The PLONK PIOP has received a lot of industry attention. One of the key reasons is that, unlike other proof systems, it enables custom gates. While traditional proof systems require you to formulate the computation as additions and multiplications, PLONK enables different gates, such as
X³*Y+Y+X=Z. In our recent work on VERI-ZEXE we showed that these gates can significantly reduce the prover runtime. Additionally PLONK (and Plookup) enables something called lookup. This, enables, efficiently proving that a value is inside a table. For example, if the table contained the numbers
[0,...,2³²-1] then you can efficiently show that a value is a 32-bit number. This, again, can significantly help with prover runtime and the types of computations you can efficiently express. For exactly this reason, all the efforts to build a ZKEVM have been using PLONK or PLONK-like systems². Until now there was a major downside to these systems.
As a first step PLONK requires you to encode the circuit values as a polynomial. As shown in the figure below, we write the circuit as a table and then build a polynomial such that on a set of points the polynomial equals these values. Finding this polynomial is done using the so-called Fast-Fourier-Transform (or FFT).
Writing a computation as a circuit and then the computation trace as a table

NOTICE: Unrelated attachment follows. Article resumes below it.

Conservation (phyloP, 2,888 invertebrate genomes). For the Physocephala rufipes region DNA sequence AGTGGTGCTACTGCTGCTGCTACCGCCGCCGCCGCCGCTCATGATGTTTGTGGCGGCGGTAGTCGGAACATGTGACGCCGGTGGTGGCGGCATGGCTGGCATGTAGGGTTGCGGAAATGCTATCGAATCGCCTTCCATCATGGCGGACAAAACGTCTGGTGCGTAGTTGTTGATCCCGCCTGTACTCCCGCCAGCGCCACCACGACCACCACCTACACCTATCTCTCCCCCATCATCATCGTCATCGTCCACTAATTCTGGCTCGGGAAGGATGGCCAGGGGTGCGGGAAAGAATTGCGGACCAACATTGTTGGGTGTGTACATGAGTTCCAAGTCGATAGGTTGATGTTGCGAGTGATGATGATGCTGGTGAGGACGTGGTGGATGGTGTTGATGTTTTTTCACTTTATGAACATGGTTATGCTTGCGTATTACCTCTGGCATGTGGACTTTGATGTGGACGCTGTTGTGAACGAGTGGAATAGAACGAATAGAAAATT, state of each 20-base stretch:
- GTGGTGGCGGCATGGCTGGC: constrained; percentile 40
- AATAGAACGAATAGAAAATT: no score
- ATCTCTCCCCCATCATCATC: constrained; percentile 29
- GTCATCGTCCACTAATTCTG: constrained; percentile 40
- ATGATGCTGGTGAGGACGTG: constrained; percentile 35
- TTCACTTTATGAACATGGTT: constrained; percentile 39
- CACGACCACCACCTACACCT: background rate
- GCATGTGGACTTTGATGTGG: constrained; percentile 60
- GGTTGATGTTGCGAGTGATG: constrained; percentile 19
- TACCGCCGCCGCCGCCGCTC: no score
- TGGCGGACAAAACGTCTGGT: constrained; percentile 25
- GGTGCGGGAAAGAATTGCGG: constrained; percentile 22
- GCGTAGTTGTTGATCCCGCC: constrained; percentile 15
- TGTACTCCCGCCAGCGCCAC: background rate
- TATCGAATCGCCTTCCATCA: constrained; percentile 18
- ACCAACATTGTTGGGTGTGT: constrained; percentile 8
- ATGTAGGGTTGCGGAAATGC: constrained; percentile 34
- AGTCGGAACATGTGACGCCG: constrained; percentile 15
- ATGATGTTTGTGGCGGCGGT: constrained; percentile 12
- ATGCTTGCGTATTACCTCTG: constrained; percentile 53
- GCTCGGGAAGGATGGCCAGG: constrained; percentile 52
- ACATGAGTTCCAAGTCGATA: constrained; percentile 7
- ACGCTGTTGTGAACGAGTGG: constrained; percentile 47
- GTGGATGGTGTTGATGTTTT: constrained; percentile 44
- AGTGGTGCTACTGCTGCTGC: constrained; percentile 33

Encoding the trace as a polynomial. This requires an FFT and the goal of Hyperplonk is to remove this expensive step.
FFTs are beautiful algorithms [see here], but unfortunately, they still have a significant overhead. The runtime of an FFT is proportional to
n log₂(n) for a circuit of size
n is small or medium-sized, this does not present a challenge but for
ns larger than about a million (and
log₂(n) about 20) FFTs become a significant factor. This is, especially an issue for systems like zk-rollups and zkEVMs when circuits can have almost a billion gates. An additional bottleneck of these FFTs is that they don’t parallelize very well and require complex memory accesses. All of this limits the deployment and usefulness of custom hardware (such as GPUs, FPGAs, and ASICs) for zero-knowledge proofs.
Removing the FFTs by going multi-variate
The goal of Hyperplonk is to remove the requirements for FFTs from Plonk to make it more scalable and suitable for custom hardware. In order to do this, we rely on some old tricks that have been used in proof systems going back to the early 90s [Sumcheck, GKR,Hyrax,Spartan,Quarks,…]. Instead of encoding a polynomial P(X) with one variable, we use multiple variables (
log₂(n) to be precise) and encode a polynomial